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Microbrews and Ministry: Priest Hopes Beer Helps Re-Energize Parish

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    Father Rich O'Donnell of Burlington, Vermont, leads sessions on theology held inside a popular Church Street bar. (Published Thursday, April 30, 2015)

    A Catholic priest in Burlington, Vermont, hopes the city's booming craft beer scene can help re-energize young members of his parish.

    "This is no joke," Rev. Rich O'Donnell told New England Cable News at a recent installment of his "Theology on Tap" series at the Church Street Tavern in Burlington. "We're in this for the long haul."

    The sessions, in which he and other speakers lead casual discussions about religion, may help him slow or even reverse years of what many Catholic parishes nationwide have seen as a frustrating trend.

    Twenty-one to 35-year-olds, O'Donnell said, just aren't going to Mass the way their parents did. Average attendance across all ages is about half what it was in 1970, according to the Center for Applied Research in the Apostolate.

    "We're bringing the faith to them," O'Donnell said of his sessions for young people in Burlington.

    O'Donnell, who leads the Christ the King and St. Anthony parish, saw opportunity in his city's downtown. The Burlington area is one of the hottest places in the country right now for craft beer, with fans seeking out new sips; new experiences. Father Rich figured, why not mix microbrews and ministry?

    "If this is where we can meet [21-35-year-old Catholics], that's great," O'Donnell said.

    On a recent Thursday night, the crowd at the Church Street Tavern dwarfed the attendance at the daily Mass just down the road at St. Anthony's. The subject that night was about various definitions of the word "love," and how those may be applied to participants' lives.

    "I've never been to anything like it," said James Wicks, 25, of Burlington.

    "I think this is exactly the platform ministry should be happening in," added 25-year-old Heather Yassick of Jericho. "It's supposed to be a celebration of life."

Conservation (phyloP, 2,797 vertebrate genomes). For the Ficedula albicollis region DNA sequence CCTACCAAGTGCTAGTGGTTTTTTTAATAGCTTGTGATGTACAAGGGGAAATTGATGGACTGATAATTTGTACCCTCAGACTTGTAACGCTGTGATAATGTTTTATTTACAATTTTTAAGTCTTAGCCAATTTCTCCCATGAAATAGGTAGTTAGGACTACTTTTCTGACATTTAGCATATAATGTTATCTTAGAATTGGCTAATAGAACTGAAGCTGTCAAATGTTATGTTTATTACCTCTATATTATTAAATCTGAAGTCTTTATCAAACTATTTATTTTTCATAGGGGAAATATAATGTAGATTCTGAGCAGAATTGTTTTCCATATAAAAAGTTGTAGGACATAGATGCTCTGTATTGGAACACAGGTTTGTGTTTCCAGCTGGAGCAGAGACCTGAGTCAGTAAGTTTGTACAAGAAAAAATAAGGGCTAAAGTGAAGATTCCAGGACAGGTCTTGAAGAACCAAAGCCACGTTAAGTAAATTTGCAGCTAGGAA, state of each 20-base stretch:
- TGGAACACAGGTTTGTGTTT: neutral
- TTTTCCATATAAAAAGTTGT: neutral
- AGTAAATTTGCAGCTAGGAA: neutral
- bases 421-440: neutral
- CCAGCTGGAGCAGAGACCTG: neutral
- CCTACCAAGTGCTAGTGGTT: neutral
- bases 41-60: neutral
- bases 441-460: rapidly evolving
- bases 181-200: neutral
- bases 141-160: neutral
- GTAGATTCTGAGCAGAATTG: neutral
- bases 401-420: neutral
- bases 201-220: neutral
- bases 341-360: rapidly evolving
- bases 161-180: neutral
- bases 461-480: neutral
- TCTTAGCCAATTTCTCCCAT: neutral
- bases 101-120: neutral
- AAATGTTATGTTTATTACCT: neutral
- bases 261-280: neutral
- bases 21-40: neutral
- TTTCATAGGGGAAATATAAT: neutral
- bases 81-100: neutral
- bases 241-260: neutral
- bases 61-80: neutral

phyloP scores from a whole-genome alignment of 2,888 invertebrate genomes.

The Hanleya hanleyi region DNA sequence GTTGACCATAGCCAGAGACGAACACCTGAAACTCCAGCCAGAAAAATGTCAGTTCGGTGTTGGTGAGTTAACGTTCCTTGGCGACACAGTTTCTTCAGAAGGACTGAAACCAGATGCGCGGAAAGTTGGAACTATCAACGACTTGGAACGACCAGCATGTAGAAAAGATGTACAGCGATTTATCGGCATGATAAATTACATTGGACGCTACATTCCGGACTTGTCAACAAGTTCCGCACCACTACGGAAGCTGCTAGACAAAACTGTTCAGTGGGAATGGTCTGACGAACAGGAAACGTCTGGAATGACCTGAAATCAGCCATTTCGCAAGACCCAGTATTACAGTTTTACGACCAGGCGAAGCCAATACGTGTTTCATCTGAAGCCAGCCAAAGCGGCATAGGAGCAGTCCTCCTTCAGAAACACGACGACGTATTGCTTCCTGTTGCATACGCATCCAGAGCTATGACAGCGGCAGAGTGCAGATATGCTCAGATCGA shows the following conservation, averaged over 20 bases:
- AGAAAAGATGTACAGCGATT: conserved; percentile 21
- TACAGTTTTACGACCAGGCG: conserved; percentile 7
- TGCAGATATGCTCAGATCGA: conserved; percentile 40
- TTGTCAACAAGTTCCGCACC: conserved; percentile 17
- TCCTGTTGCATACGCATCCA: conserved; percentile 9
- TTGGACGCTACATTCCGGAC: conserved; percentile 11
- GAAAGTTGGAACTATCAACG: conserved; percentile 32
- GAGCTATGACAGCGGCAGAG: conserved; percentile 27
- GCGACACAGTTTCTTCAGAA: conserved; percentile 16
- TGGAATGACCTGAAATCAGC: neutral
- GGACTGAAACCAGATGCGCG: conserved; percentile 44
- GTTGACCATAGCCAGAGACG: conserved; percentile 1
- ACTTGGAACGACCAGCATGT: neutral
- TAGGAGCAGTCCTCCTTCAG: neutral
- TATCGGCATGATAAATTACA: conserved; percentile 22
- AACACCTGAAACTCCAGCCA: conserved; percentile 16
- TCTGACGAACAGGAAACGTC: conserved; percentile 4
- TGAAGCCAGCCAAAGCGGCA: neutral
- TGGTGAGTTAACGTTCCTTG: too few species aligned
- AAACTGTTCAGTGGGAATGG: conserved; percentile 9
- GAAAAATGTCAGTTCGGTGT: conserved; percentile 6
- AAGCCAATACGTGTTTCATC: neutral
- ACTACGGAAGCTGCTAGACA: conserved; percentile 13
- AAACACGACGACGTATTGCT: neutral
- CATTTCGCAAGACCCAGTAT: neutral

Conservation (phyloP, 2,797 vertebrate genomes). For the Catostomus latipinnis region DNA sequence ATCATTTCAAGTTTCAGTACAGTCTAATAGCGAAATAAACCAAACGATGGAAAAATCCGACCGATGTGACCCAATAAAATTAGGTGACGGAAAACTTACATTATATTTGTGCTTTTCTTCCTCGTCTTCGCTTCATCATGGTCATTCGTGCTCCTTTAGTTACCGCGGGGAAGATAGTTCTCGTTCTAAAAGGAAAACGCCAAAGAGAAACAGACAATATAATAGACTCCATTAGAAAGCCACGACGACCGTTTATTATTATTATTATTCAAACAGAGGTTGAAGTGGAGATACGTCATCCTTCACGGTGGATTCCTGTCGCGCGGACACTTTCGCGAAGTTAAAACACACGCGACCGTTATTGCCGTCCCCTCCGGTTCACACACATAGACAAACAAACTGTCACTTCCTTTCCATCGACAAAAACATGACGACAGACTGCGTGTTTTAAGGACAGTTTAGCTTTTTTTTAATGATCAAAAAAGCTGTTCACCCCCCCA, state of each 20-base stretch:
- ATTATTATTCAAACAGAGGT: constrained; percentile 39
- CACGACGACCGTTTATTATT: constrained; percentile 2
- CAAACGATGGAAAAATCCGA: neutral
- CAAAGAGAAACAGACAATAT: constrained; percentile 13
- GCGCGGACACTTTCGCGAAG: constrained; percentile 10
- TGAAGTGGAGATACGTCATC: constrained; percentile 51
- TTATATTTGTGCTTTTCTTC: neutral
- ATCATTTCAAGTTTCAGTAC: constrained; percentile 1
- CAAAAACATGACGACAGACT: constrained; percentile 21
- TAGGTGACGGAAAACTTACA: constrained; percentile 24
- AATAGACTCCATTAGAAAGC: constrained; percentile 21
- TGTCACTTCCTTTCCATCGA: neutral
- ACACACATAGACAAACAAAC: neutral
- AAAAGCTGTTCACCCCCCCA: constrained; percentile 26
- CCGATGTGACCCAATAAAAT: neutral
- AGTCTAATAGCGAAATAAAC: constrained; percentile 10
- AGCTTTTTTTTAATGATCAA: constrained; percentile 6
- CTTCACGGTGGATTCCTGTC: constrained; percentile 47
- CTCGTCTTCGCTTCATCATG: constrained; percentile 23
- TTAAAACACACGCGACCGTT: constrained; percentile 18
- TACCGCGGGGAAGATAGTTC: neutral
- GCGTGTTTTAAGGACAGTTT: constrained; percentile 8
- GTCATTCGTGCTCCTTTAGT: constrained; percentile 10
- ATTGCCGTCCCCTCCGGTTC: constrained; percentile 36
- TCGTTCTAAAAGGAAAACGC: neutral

Andrew Dudick, 22, of Burlington, told necn he usually skipped church all together during his college years. Asked why he fell away, Dudick responded, "Probably because it's so easy."

    Friends weren't going, he remembers. And hanging out with them, sleeping in, or doing schoolwork seemed like a better use of time, Dudick said. But Father Rich’s sessions at the bar have served as a reminder to Dudick that chuck can offer community, he said.

    "I think it makes a lot of sense. It's a smaller step than showing up at church," Dudick added. "This kind of [casual atmosphere] brings people in."

    Dudick said he has even been attending traditional services lately, looking for what he called a "greater understanding" of his faith.

    The "Theology on Tap" concept has been tried elsewhere for years now. This new attempt in Burlington, though, may have extra urgency for Roman Catholic Diocese of Burlington.

    A recent Gallup survey placed Vermont dead last in terms of weekly church attendance. The state has even been called the least religious place in America.

    "I'm not sure we ever could've kept them," said St. Michael's College sociologist Vince Bolduc, describing people who have stopped going to church, or who go less frequently than previous generations did. "Just because the culture has changed so much."

    Bolduc, who is Catholic, noted his church and Protestant congregations alike are struggling with attracting and retaining millennials.

    "Most religions could appear to be more friendly, more welcoming, a little less somber," Bolduc told necn.

    Their biggest challenges, he said, appear to be competition from career and family, and a perception that religious institutions are out of touch.

    "Without the people, there is no church," Bolduc said. "If we lose a couple of generations, with only a few people understanding complex theological things, I think civilization will have some problems. We've got to work hard with young people, or we’re going to have a lot of trouble in the future."

    Vermont's Roman Catholic Bishop, Christopher Coyne, praised O'Donnell's new efforts. He pointed out that the goal isn't to mint more Catholics or to see dramatic increases in Mass attendance. Coyne explained it is more about re-energizing young Catholics who grew up in the church but who have become less involved with their faith over time.

    "We can't just open the doors and expect people to come through our doors," Coyne told necn. "In fact, when we open the doors, a lot of people are leaving."

    Bolduc said he expects to see more church leaders from different denominations embrace creative ideas to attract more members, especially young adults.

    "Churches don't think like corporations, and priests and bishops don't think like chief executive officers, saying, 'We're losing customers, we're losing market share, what do we do to change this?'" Bolduc explained. "If they did, I think we’d see a lot more things like Theology on Tap."

    O'Donnell made it clear the casual meetings in the bar should not be seen as a replacement for going to church. He said he regards them as more of a starting point. And when it comes to seeing young adults exploring a relationship with Christ, well, Father Rich O'Donnell will drink to that.

    "I go home tonight feeling I've done the best I can for today," O'Donnell said, smiling.

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